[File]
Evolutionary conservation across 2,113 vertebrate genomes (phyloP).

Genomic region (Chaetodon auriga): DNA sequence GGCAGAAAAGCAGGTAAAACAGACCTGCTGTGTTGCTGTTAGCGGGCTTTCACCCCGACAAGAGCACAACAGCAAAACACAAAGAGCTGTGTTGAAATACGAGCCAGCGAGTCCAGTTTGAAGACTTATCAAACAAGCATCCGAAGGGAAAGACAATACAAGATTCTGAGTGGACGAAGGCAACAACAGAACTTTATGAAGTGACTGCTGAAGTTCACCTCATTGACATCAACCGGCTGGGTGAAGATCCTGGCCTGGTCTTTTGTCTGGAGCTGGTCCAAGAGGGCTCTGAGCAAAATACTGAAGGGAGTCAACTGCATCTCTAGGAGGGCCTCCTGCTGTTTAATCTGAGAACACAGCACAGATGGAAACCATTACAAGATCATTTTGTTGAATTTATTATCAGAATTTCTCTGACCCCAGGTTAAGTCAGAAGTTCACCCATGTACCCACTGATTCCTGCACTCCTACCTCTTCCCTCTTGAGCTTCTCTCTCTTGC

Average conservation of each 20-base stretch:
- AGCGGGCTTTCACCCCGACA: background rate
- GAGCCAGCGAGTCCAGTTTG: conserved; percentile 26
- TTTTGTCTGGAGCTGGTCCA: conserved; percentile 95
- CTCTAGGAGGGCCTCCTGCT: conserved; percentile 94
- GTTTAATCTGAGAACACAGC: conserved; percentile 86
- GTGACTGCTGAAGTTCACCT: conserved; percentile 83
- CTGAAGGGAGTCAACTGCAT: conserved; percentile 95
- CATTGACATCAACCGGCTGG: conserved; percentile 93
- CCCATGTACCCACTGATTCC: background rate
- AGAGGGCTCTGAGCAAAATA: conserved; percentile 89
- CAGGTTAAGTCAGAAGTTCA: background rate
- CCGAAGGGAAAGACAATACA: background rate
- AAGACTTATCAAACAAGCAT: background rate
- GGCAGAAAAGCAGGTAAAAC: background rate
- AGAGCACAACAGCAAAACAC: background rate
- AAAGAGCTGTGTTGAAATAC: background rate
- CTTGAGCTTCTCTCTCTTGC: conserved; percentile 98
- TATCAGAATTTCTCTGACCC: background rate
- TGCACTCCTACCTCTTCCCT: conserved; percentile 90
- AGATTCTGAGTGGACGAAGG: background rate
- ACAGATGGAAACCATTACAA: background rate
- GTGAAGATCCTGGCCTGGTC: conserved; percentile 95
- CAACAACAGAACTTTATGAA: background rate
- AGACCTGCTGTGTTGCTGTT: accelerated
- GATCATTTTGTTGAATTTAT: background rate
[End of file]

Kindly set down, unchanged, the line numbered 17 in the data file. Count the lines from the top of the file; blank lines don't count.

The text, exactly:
- GGCAGAAAAGCAGGTAAAAC: background rate